GlaxoSmithKline Plc shed more light on its pipeline of experimental medicines, giving a glimpse of drugs in earlier stages of development, although analysts remain skeptical about their promise.
Glaxo has 40 drugs in the middle or final stages of clinical trials, Chief Executive Officer Andrew Witty said on Wednesday, and about half may be submitted to regulators or approved by 2020. Investors have been eager to hear more about the U.K. company’s prospects as competitors roll out cancer drugs that trigger the immune system to fight the disease.
“We have very interesting oncology assets in the pipeline,” Witty said on a conference call with analysts. “Having missed the current wave, we’re very pleased we’ll be able to take part in the next wave.”
This next generation of drugs could deliver more than 6 billion pounds ($9.4 billion) in revenue a year, the CEO said, though Glaxo will consider selling medicines it’s developing if they fall outside core therapy areas. Among the most promising are treatments for lung disease, anemia and AIDS, he said.
Analysts are somewhat dubious.
“At this point, there are few obvious products that spark our interest,” Seamus Fernandez, an analyst at Leerink Partners, said in a note to investors.
According to Witty, about four-fifths of the drugs in trials are first-in-class or have that potential. Glaxo will unveil more of its pipeline at an R&D day for investors scheduled for Nov. 3 in New York.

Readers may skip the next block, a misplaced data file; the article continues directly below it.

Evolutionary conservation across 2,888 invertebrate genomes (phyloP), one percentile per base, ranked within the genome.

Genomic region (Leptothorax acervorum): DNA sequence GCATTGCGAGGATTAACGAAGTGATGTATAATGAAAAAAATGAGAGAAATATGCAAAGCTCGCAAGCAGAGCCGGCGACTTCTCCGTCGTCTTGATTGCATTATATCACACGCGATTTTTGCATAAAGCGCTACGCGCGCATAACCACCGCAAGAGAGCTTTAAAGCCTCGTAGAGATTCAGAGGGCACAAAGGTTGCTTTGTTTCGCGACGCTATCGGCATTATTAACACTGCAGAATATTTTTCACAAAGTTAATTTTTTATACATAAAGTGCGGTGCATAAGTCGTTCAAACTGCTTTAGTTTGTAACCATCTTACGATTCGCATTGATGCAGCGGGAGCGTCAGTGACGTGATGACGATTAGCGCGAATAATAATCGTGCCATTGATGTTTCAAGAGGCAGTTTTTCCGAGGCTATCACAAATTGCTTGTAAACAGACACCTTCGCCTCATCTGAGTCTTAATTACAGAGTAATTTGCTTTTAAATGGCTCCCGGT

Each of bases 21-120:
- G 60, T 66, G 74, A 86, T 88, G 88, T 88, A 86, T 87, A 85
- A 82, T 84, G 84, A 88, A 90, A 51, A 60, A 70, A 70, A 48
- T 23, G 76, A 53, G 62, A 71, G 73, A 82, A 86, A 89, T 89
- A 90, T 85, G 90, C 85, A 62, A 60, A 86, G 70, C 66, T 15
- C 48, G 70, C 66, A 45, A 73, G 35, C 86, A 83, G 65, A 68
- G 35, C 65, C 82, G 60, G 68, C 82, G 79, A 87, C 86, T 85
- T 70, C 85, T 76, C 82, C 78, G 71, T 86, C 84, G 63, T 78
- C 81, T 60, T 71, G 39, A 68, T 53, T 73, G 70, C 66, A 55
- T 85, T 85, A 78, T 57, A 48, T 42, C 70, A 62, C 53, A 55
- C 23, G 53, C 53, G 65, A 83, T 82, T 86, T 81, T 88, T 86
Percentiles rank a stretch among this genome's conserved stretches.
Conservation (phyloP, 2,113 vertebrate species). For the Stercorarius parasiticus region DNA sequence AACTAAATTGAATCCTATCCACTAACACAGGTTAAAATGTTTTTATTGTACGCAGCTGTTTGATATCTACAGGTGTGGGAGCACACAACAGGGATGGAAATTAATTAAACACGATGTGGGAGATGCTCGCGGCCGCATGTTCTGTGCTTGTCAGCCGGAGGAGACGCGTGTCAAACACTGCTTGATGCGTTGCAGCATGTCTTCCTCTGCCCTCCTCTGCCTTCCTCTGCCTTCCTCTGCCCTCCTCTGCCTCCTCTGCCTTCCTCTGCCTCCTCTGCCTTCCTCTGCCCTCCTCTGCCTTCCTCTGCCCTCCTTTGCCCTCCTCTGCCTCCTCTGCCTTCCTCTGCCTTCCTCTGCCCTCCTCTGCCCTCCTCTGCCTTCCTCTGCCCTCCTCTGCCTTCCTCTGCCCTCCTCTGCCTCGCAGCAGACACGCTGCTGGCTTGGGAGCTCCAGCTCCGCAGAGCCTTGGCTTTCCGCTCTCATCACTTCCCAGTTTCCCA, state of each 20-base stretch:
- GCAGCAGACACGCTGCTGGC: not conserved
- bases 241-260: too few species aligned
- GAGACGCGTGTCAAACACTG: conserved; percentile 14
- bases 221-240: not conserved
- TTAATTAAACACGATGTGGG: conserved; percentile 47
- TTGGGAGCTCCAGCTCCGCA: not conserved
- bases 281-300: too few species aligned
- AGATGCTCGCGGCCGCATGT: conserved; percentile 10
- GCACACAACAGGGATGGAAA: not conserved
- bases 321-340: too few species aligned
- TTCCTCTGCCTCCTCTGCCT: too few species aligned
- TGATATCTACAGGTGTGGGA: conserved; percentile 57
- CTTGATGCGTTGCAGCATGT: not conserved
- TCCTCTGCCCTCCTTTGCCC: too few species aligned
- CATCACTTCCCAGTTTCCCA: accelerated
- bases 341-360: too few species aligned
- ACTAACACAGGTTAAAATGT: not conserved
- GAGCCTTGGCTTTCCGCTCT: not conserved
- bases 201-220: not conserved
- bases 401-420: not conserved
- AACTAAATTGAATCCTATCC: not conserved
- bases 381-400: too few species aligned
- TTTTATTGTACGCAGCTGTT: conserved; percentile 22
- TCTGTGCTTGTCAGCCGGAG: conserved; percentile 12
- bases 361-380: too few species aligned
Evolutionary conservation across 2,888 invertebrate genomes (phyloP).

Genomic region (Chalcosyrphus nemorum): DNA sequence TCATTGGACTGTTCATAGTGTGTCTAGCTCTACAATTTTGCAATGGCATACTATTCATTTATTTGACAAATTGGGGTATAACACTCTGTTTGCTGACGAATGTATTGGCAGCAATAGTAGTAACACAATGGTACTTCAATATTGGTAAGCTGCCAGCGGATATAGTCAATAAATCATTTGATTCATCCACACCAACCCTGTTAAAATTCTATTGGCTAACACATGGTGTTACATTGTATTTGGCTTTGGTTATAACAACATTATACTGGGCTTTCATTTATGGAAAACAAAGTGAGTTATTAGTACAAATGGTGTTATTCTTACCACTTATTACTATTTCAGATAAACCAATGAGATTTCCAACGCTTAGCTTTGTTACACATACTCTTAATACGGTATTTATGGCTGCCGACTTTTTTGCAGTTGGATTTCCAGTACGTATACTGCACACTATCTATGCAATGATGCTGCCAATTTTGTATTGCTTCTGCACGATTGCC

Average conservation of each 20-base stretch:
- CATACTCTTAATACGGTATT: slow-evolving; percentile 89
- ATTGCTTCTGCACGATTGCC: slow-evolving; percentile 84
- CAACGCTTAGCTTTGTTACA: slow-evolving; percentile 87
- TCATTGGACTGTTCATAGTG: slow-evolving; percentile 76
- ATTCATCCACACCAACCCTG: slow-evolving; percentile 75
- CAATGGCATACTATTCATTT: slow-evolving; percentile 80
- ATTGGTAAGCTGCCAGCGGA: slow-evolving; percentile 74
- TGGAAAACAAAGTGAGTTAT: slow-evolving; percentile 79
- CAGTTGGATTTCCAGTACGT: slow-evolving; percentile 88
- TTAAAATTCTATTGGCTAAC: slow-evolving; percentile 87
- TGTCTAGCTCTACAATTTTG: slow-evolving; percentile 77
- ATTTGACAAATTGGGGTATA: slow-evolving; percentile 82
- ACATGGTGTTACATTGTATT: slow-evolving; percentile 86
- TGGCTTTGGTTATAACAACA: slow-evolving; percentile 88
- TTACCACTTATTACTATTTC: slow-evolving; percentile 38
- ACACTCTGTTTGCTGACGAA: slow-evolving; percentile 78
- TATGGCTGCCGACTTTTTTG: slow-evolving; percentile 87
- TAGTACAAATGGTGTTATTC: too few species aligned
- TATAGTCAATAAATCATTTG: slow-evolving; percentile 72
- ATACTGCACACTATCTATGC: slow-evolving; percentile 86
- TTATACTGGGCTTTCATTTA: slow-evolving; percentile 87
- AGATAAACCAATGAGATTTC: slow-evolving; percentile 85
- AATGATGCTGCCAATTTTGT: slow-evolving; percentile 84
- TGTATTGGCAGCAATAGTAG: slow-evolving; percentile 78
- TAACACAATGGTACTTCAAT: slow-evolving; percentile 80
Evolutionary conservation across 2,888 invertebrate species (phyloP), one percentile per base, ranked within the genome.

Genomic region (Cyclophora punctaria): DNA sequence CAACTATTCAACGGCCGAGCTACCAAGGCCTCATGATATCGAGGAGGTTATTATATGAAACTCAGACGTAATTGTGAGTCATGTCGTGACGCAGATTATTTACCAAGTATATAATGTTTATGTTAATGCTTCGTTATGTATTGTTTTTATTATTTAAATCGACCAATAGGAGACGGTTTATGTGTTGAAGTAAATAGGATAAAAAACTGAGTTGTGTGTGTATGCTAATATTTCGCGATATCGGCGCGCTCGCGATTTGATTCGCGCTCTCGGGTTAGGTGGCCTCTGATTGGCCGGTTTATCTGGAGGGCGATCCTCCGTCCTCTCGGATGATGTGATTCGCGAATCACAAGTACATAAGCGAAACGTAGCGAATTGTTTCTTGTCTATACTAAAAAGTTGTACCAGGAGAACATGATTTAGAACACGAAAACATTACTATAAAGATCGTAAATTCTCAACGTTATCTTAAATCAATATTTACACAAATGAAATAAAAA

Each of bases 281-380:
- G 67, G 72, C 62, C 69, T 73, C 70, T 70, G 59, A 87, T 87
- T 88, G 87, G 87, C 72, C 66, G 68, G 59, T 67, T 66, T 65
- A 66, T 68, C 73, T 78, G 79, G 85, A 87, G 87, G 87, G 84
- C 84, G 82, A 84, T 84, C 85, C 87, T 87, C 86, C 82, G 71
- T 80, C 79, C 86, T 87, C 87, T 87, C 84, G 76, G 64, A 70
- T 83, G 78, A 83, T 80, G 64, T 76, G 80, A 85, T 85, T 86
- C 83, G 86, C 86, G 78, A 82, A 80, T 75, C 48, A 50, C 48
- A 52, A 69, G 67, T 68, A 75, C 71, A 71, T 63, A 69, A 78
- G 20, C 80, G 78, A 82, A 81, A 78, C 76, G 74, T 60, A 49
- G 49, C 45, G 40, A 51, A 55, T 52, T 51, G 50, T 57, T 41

Witty spoke after the U.K.’s biggest drugmaker reported second-quarter earnings that beat analysts’ estimates as it sold more AIDS medicines and reduced costs. Glaxo is shifting from dependence on Advair, an asthma drug that faces pricing pressure in the U.S. and Europe, and has “strong and growing momentum” from new drugs, the CEO said.
Glaxo shares rose 3.5 percent, the most in more than five months, valuing the company at 66.9 billion pounds. Even so, the shares have declined this year, the fourth-worst performance on the Bloomberg Europe Pharmaceutical Index of 19 companies.
Witty said he’s not looking for Glaxo to be part of a large-scale merger or acquisition, because it would be difficult and disruptive. “The threshold of that next step is very big” because of the complexity of running an even more massive company, even if cost savings are evident on paper, he said.
Much of the current wave of M&A among pharma companies is in response to the threat of lower prices for drugs, so drugmakers are seeking scale to reduce costs and gain bargaining power, Witty said.
Glaxo’s new structure, with a bulked up and separated consumer health division formed in a venture with Novartis AG, gives it options to respond to changing dynamics, he said.